A Voyage to New Holland eBook

This eBook from the Gutenberg Project consists of approximately 137 pages of information about A Voyage to New Holland.

Table 4 Figure 3.  Conyza Novae Hollandiae angustis rorismarini foliis.  This plant is very much branched and seems to be woody.  The flowers stand on very short pedicules, arising from the sinus of the leaves, which are exactly like rosemary, only less.  It tastes very bitter now dry.

Table 4 Figure 4.  Mohoh Insulae Timor.  This is a very odd plant, agreeing with no described genus.  The leaf is almost round, green on the upper side and whitish underneath, with several fibres running from the insertion of the pedicule towards the circumference, it is umbilicated as Cotyledon aquatica and Faba Aegyptia.  The flowers are white, standing on single foot-stalks, of the shape of a Stramonium, but divided into 4 points only, as is the perianthium.

Table 5 Figure 1.  Fucus ex Nova Guinea uva marina dictus, foliis variis.  This beautiful Fucus is thick set with very small short tufts of leaves, which by the help of a magnifying glass seem to be round and articulated, as if they were seed vessels; besides these there are other broad leaves, chiefly at the extremity of the branches, serrated on the edges.  The vesiculae are round, of the bigness expressed in the figure.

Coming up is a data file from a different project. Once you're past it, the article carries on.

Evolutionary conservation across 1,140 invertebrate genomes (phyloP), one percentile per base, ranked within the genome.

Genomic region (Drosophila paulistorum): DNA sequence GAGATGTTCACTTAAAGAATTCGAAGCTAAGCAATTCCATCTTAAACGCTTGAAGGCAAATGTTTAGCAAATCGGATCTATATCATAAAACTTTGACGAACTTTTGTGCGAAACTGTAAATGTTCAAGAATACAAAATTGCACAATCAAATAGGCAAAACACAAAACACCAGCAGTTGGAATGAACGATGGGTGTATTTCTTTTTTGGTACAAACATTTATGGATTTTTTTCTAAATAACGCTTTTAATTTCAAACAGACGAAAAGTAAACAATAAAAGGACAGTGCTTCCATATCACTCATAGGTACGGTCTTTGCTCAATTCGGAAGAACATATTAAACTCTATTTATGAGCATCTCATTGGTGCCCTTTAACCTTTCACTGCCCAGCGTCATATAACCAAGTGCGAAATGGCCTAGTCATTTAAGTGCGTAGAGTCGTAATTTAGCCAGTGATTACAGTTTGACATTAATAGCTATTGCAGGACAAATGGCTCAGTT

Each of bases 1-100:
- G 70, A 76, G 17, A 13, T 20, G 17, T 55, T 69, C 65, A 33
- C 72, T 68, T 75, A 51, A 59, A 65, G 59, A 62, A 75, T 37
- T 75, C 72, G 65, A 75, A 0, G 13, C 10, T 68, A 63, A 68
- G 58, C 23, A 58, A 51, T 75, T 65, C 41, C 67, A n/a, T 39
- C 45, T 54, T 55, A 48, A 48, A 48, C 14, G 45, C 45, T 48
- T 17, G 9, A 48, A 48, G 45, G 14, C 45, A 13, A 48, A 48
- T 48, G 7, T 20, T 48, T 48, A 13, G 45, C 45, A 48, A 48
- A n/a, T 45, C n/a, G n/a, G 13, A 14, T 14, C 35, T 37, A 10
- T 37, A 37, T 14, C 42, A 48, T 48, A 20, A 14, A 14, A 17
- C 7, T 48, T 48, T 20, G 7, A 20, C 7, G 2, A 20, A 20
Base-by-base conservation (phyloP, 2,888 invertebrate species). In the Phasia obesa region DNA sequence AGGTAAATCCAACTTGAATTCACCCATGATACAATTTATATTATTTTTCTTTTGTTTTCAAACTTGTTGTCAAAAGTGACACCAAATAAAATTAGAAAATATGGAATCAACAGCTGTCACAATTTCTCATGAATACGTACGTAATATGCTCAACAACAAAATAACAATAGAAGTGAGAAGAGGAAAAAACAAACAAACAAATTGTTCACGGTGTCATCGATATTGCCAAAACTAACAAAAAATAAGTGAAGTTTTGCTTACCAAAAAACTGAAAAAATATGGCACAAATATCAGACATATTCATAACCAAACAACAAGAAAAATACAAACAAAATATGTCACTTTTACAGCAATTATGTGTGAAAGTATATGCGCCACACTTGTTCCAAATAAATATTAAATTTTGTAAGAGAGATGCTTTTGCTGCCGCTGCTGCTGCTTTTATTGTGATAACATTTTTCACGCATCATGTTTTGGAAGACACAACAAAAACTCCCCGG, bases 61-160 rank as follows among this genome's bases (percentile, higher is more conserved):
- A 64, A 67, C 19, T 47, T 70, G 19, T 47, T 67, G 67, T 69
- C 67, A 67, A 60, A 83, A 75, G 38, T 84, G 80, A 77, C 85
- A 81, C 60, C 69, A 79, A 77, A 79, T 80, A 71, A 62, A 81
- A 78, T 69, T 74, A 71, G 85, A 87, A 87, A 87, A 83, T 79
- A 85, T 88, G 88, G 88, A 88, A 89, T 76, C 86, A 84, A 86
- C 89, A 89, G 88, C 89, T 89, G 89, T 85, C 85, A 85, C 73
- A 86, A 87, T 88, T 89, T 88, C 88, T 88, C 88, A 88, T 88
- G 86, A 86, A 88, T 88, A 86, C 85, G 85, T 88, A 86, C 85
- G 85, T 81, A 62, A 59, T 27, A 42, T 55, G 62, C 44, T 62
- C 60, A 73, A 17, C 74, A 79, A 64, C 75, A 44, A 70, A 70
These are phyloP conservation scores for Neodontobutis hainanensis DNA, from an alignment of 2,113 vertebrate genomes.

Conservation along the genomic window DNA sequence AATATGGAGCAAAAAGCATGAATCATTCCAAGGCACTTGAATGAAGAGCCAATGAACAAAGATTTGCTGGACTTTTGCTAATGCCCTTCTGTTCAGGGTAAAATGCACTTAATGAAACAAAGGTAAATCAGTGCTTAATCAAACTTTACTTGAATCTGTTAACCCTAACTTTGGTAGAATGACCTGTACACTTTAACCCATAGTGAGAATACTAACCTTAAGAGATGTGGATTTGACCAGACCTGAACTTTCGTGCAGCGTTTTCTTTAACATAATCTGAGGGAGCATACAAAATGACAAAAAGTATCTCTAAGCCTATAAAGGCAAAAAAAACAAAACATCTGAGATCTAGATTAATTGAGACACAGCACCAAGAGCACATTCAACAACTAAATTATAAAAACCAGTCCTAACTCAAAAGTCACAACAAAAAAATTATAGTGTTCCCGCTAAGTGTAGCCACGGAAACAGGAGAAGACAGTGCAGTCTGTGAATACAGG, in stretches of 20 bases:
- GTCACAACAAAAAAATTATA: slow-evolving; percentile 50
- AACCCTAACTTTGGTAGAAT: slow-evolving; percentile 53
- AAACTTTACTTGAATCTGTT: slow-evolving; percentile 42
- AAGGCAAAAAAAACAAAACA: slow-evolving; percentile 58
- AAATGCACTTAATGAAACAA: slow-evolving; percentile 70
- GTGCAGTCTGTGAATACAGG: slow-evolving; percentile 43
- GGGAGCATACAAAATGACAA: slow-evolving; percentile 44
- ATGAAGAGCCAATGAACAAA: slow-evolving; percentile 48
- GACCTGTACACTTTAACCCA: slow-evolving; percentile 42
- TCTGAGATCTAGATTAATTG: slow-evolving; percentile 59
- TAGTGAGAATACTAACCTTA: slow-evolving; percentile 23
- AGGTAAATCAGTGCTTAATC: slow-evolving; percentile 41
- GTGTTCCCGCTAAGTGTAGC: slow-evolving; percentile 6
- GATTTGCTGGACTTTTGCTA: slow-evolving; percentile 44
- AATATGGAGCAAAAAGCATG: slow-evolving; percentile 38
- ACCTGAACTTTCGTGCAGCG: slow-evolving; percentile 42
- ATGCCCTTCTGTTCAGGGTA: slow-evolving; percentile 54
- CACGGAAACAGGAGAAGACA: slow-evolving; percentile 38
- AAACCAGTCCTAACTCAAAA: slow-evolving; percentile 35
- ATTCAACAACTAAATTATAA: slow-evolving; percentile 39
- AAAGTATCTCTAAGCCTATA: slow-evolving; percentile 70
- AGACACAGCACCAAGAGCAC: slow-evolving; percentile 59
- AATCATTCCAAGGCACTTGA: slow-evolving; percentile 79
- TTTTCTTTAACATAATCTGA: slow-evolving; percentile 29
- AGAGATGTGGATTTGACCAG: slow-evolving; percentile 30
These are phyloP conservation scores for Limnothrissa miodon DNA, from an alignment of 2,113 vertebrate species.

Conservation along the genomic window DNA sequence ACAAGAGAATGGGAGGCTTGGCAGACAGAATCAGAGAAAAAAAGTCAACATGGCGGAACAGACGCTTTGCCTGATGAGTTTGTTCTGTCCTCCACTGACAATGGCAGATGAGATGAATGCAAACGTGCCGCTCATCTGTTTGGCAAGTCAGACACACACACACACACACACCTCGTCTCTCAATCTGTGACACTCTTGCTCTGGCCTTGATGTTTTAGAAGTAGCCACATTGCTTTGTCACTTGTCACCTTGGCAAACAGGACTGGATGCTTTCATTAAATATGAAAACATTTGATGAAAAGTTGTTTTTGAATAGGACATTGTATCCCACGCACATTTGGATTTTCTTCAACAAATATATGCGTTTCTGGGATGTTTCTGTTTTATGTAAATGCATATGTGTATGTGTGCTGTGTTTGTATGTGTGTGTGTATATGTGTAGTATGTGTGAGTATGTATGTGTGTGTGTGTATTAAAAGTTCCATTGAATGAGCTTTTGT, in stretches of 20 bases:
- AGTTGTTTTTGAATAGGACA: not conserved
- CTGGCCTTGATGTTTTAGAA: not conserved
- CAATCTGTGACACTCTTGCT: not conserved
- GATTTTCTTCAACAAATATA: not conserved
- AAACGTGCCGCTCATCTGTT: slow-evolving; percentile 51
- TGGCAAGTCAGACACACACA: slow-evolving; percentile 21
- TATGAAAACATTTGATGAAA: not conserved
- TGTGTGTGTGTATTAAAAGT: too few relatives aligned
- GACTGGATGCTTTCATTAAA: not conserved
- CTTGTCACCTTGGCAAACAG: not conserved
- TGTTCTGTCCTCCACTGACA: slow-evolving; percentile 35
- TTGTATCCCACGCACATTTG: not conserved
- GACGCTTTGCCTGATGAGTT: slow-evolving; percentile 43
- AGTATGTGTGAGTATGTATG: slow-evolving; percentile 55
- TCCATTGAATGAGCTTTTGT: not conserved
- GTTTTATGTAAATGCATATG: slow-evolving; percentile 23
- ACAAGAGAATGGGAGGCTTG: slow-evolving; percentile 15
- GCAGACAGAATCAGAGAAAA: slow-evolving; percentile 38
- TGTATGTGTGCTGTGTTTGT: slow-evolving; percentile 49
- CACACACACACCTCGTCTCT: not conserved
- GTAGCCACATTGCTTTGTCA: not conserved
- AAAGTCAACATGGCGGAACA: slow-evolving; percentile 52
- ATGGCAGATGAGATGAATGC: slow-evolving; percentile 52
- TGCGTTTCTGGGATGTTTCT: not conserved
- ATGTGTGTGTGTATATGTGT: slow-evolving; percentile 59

Table 5 Figure 2.  Fucus ex Nova Guinea Fluviatilis Pisanae J.B. foliis.  These plants are so apt to vary in their leaves, according to their different states, that it is hard to say this is distinct from the last.  It has in several places (not all expressed in the figure) some of the small short leaves, or seed vessels mentioned in the former; which makes me apt to believe it the same, gathered in a different state; besides the broad leaves of that and this agree as to their shape and indentures.



Plate 3 Figure 5.  This is a fish of the tunny kind, and agrees well enough with the figure in Table 3 of the Appendix to Mr. Willughby’s History of Fishes under the name of gurabuca; it differs something, in the fins especially, from Piso’s figure of the guarapuca.

Plate 3 Figure 4.  This resembles the figure of the Guaperva maxima caudata in Willughby’s Ichthyol.  Table 9.23 and the guaparva of Piso, but does not answer their figures in every particular.

Plate 2 Figure 2.  There are 2 sorts of porpoises:  the one the long-snouted porpoise, as the seamen call it; and this is the dolphin of the Greeks.  The other is the bottle-nose porpoise, which is generally thought to be the phaecena of Aristotle.

Plate 2 Figure 7.  This is the guaracapema of Piso and Marcgrave, by others called the dorado.  It is figured in Willughby’s Ichthyol.  Table 0.2 under the name of Delphin Belgis.



Allegrance, one of the Canary Islands, its view from several points.

Amphisbaena (snake) described.

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A Voyage to New Holland from Project Gutenberg. Public domain.
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